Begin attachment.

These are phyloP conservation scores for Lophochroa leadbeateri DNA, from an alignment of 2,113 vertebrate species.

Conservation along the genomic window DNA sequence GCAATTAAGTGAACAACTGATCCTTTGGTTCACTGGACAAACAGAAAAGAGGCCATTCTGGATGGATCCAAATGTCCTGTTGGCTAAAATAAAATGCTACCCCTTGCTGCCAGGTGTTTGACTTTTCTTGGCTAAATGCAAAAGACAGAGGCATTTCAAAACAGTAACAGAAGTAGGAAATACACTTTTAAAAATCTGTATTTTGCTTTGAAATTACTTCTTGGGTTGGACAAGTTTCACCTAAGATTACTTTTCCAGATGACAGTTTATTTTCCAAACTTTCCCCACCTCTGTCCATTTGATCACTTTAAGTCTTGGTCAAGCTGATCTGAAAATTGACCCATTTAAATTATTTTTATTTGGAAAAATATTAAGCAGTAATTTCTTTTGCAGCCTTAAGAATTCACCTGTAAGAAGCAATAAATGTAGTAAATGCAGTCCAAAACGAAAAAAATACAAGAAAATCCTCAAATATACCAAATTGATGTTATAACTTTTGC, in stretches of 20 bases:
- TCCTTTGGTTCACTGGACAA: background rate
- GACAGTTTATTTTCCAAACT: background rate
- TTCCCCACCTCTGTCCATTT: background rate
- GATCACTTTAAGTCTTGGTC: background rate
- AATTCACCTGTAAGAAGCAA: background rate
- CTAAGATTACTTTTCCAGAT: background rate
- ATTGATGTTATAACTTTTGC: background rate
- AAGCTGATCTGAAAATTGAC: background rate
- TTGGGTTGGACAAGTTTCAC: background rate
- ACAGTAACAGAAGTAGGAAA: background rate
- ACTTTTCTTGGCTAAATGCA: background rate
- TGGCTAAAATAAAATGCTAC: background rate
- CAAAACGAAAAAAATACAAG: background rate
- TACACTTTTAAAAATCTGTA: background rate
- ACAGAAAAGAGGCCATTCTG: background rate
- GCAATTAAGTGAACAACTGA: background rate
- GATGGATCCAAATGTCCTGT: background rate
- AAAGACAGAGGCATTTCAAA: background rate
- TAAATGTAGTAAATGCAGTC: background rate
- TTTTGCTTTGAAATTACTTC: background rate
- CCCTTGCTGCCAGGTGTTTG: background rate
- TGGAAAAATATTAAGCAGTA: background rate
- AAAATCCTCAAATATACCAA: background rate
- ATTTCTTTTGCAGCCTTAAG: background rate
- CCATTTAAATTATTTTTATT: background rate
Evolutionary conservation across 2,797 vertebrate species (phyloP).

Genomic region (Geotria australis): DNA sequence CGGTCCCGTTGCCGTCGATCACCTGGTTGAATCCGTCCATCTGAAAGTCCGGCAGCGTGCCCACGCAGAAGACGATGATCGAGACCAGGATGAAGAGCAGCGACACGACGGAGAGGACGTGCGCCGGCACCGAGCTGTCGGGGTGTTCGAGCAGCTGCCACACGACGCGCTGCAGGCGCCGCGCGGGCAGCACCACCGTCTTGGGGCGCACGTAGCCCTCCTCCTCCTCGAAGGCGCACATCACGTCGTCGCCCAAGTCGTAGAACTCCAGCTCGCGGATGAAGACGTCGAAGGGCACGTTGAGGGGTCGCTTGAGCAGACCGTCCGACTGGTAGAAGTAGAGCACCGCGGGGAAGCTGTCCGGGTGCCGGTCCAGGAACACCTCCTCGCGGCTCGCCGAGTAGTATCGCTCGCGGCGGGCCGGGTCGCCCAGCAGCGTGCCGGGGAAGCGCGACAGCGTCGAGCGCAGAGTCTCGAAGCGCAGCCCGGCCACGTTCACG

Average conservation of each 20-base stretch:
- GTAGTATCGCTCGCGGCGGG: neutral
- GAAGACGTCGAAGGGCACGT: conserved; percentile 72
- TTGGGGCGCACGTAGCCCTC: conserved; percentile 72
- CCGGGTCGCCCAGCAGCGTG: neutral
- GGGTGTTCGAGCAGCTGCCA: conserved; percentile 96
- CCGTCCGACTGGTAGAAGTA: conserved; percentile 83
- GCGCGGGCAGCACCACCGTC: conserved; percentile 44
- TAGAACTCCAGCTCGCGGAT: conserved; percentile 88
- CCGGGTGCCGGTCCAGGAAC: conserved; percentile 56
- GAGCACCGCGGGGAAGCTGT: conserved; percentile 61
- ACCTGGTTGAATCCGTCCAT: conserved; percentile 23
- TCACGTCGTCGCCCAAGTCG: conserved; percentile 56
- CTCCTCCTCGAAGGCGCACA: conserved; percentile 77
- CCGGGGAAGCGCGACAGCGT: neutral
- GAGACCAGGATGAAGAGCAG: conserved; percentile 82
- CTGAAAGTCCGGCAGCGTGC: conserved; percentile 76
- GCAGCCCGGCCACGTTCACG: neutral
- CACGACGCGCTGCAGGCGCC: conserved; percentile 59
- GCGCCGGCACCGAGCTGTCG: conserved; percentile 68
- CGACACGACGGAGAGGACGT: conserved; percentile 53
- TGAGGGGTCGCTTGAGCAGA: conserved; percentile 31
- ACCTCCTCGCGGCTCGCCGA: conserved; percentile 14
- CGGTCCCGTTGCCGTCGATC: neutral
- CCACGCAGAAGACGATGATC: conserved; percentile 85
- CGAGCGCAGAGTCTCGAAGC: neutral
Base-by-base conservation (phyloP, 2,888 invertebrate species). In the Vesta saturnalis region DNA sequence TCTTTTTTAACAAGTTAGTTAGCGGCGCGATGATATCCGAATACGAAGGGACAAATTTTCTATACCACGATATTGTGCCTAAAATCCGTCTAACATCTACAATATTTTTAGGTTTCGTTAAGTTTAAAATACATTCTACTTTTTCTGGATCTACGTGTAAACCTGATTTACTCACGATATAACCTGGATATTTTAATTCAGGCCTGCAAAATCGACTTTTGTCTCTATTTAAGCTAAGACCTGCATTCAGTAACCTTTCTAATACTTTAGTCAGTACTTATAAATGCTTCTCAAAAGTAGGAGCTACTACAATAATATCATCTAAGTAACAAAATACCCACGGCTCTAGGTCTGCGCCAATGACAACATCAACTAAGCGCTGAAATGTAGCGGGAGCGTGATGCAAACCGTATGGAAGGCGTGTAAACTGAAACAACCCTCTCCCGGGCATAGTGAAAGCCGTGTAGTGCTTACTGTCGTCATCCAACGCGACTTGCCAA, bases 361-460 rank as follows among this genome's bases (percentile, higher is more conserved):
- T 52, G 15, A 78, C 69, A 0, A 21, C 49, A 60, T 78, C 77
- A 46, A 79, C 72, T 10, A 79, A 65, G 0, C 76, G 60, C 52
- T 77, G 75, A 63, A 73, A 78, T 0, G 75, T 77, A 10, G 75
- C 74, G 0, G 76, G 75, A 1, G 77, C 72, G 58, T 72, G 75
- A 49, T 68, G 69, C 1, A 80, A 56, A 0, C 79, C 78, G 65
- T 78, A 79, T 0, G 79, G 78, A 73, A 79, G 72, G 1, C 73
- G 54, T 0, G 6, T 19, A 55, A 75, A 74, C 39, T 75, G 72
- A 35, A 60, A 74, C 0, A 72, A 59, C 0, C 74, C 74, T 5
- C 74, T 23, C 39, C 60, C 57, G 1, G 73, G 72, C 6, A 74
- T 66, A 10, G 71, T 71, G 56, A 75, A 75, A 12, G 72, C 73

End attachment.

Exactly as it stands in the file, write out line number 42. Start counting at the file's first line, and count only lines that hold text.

- TCACGTCGTCGCCCAAGTCG: conserved; percentile 56